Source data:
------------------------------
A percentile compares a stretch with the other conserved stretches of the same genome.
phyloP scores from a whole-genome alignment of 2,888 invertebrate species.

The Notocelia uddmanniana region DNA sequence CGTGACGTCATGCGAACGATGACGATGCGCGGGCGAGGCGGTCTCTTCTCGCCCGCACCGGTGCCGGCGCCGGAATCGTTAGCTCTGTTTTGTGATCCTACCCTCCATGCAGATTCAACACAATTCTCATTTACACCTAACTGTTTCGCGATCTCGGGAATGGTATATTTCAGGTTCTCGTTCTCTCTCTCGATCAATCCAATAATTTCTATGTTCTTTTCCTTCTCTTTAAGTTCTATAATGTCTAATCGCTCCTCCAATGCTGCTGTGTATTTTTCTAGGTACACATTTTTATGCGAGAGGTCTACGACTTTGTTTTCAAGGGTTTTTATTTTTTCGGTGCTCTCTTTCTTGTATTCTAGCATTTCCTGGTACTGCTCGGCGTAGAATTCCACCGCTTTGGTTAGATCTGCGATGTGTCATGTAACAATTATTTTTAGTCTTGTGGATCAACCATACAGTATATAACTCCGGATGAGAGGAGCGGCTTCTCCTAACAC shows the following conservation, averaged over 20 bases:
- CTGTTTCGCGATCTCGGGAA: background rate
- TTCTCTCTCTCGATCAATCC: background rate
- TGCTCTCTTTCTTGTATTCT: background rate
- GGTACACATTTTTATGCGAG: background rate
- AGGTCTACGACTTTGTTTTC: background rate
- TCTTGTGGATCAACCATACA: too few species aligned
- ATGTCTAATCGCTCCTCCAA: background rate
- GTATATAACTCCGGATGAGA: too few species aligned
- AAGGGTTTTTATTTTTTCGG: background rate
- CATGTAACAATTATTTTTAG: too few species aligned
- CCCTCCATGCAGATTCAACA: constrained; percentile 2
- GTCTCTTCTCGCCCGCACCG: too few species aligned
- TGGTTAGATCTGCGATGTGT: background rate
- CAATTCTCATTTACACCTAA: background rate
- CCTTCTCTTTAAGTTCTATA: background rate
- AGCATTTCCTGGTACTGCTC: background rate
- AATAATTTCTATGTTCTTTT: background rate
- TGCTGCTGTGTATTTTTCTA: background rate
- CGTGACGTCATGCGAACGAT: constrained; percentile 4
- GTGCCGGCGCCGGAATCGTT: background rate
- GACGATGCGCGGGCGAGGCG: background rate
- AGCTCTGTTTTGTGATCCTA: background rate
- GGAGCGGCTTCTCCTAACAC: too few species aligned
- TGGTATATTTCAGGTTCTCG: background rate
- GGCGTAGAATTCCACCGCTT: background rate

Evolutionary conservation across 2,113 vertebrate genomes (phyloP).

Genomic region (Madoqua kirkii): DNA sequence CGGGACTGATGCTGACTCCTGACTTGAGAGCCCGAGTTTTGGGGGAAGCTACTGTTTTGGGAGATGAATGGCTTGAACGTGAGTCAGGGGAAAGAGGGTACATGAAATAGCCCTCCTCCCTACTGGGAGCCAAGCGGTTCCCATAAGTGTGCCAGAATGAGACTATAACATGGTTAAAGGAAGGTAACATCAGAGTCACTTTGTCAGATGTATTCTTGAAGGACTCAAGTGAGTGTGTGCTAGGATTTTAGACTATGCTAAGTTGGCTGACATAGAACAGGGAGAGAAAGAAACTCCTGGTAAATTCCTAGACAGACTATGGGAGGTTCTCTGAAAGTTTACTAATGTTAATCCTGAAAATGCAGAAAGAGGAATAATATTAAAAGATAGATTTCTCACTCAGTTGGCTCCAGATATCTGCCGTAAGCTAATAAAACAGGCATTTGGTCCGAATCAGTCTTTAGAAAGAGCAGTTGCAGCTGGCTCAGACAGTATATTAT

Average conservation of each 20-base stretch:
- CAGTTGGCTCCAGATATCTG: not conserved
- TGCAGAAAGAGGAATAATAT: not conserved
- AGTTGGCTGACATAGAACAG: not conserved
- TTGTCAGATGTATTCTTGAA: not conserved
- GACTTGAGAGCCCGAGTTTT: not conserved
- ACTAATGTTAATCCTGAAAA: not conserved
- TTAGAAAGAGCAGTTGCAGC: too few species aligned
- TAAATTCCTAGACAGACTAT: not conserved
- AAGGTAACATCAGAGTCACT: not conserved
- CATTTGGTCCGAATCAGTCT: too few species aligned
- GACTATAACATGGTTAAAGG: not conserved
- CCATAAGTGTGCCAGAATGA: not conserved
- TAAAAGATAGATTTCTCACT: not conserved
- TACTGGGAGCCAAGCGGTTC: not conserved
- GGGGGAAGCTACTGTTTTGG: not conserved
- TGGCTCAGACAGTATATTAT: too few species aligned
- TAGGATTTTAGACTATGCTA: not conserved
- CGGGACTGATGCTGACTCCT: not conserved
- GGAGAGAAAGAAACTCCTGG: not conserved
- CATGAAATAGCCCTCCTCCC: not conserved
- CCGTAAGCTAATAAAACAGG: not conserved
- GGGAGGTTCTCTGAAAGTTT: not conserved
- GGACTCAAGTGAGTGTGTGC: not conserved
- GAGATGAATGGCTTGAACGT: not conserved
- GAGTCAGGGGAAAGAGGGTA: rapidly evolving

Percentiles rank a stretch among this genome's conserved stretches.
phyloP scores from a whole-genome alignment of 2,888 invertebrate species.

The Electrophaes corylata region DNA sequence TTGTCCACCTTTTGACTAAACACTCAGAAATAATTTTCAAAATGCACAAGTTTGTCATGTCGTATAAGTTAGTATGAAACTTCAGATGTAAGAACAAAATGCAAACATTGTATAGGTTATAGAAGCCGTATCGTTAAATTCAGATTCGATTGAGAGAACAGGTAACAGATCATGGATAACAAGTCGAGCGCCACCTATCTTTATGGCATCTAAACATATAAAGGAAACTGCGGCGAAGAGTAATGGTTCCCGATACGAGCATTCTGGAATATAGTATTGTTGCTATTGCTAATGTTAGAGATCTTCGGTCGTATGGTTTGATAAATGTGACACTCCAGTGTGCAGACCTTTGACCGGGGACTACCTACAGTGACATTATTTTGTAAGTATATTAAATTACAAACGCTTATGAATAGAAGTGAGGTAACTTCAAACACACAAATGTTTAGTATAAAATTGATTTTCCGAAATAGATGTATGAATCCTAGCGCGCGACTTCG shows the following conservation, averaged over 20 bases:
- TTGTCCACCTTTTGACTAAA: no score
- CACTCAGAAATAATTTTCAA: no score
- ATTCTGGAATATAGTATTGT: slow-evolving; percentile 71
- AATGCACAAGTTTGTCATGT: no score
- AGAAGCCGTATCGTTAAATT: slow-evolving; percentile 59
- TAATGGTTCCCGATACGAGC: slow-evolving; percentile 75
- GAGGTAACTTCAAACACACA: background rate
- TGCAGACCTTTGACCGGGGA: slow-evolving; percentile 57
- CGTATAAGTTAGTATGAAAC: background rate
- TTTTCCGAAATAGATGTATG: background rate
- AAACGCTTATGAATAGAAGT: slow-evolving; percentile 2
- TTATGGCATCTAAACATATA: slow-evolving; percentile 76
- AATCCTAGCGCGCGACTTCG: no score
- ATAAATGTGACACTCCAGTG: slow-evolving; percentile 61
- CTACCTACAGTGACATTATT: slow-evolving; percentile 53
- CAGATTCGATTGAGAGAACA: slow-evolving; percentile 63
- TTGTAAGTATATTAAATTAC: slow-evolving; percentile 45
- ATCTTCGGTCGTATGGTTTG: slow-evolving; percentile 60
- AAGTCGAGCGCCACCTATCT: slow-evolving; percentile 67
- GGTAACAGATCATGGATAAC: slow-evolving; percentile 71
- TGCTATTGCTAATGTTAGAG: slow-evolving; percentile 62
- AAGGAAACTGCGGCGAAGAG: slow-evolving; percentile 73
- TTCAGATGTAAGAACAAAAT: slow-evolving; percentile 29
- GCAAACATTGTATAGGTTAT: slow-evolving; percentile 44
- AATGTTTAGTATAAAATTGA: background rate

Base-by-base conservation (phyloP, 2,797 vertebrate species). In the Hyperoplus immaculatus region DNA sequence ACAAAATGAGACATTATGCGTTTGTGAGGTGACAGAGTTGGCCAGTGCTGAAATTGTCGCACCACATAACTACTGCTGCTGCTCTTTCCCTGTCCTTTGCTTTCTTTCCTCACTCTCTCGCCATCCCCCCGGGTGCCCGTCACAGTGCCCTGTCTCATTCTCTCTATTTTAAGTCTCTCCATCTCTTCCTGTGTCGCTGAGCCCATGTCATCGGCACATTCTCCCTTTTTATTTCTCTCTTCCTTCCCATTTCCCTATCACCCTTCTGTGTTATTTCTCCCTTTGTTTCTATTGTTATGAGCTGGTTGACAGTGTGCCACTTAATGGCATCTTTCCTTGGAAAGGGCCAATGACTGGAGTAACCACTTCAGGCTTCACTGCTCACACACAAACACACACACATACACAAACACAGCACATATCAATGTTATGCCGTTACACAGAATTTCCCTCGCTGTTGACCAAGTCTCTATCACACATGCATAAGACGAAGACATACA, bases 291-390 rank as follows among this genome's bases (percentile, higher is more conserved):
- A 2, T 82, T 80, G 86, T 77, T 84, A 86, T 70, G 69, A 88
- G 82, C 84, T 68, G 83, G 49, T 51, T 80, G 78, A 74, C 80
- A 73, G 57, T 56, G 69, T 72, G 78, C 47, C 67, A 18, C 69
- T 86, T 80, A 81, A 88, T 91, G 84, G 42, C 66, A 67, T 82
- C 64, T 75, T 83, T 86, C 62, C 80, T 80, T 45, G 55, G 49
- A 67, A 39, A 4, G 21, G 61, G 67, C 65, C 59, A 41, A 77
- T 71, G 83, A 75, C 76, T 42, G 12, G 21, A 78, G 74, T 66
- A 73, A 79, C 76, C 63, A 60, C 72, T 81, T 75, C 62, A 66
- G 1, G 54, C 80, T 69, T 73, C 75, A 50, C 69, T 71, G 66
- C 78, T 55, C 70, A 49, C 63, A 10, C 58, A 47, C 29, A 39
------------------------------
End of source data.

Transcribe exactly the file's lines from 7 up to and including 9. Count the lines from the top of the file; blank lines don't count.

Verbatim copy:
- GGTACACATTTTTATGCGAG: background rate
- AGGTCTACGACTTTGTTTTC: background rate
- TCTTGTGGATCAACCATACA: too few species aligned